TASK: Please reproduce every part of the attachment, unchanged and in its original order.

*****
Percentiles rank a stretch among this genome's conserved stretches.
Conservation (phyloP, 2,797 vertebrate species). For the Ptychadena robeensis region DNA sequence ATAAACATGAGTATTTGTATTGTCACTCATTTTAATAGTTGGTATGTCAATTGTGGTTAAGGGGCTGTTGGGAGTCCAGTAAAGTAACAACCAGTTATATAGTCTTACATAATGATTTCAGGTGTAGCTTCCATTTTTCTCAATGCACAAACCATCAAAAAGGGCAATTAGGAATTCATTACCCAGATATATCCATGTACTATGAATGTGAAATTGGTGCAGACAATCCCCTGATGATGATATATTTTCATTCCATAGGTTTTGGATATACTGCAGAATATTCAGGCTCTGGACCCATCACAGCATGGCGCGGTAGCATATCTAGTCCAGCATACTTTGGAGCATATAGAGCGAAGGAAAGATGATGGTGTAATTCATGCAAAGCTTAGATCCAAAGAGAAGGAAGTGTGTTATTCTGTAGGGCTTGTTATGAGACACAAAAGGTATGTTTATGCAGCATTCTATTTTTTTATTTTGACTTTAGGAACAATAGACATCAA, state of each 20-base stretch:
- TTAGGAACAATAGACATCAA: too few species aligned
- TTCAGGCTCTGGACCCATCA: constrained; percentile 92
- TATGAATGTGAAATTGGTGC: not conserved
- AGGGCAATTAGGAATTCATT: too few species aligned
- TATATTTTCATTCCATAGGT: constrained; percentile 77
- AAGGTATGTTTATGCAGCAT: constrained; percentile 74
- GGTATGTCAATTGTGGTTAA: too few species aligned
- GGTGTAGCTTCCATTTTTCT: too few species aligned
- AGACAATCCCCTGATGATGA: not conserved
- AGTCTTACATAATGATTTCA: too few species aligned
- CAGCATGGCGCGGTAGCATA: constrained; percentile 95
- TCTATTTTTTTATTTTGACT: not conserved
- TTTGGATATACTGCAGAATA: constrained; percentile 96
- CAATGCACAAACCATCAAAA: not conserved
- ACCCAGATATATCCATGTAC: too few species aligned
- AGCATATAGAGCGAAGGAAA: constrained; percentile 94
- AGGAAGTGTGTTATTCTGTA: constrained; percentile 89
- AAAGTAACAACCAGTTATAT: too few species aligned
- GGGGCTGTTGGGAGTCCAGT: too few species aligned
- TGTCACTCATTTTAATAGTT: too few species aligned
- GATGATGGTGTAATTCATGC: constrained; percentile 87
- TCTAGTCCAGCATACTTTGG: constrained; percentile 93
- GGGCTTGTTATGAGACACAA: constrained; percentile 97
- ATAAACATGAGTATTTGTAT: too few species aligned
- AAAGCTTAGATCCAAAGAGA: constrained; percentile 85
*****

Percentiles rank a stretch among this genome's conserved stretches.
Conservation (phyloP, 2,797 vertebrate species). For the Ptychadena robeensis region DNA sequence ATAAACATGAGTATTTGTATTGTCACTCATTTTAATAGTTGGTATGTCAATTGTGGTTAAGGGGCTGTTGGGAGTCCAGTAAAGTAACAACCAGTTATATAGTCTTACATAATGATTTCAGGTGTAGCTTCCATTTTTCTCAATGCACAAACCATCAAAAAGGGCAATTAGGAATTCATTACCCAGATATATCCATGTACTATGAATGTGAAATTGGTGCAGACAATCCCCTGATGATGATATATTTTCATTCCATAGGTTTTGGATATACTGCAGAATATTCAGGCTCTGGACCCATCACAGCATGGCGCGGTAGCATATCTAGTCCAGCATACTTTGGAGCATATAGAGCGAAGGAAAGATGATGGTGTAATTCATGCAAAGCTTAGATCCAAAGAGAAGGAAGTGTGTTATTCTGTAGGGCTTGTTATGAGACACAAAAGGTATGTTTATGCAGCATTCTATTTTTTTATTTTGACTTTAGGAACAATAGACATCAA, state of each 20-base stretch:
- TTAGGAACAATAGACATCAA: too few species aligned
- TTCAGGCTCTGGACCCATCA: constrained; percentile 92
- TATGAATGTGAAATTGGTGC: not conserved
- AGGGCAATTAGGAATTCATT: too few species aligned
- TATATTTTCATTCCATAGGT: constrained; percentile 77
- AAGGTATGTTTATGCAGCAT: constrained; percentile 74
- GGTATGTCAATTGTGGTTAA: too few species aligned
- GGTGTAGCTTCCATTTTTCT: too few species aligned
- AGACAATCCCCTGATGATGA: not conserved
- AGTCTTACATAATGATTTCA: too few species aligned
- CAGCATGGCGCGGTAGCATA: constrained; percentile 95
- TCTATTTTTTTATTTTGACT: not conserved
- TTTGGATATACTGCAGAATA: constrained; percentile 96
- CAATGCACAAACCATCAAAA: not conserved
- ACCCAGATATATCCATGTAC: too few species aligned
- AGCATATAGAGCGAAGGAAA: constrained; percentile 94
- AGGAAGTGTGTTATTCTGTA: constrained; percentile 89
- AAAGTAACAACCAGTTATAT: too few species aligned
- GGGGCTGTTGGGAGTCCAGT: too few species aligned
- TGTCACTCATTTTAATAGTT: too few species aligned
- GATGATGGTGTAATTCATGC: constrained; percentile 87
- TCTAGTCCAGCATACTTTGG: constrained; percentile 93
- GGGCTTGTTATGAGACACAA: constrained; percentile 97
- ATAAACATGAGTATTTGTAT: too few species aligned
- AAAGCTTAGATCCAAAGAGA: constrained; percentile 85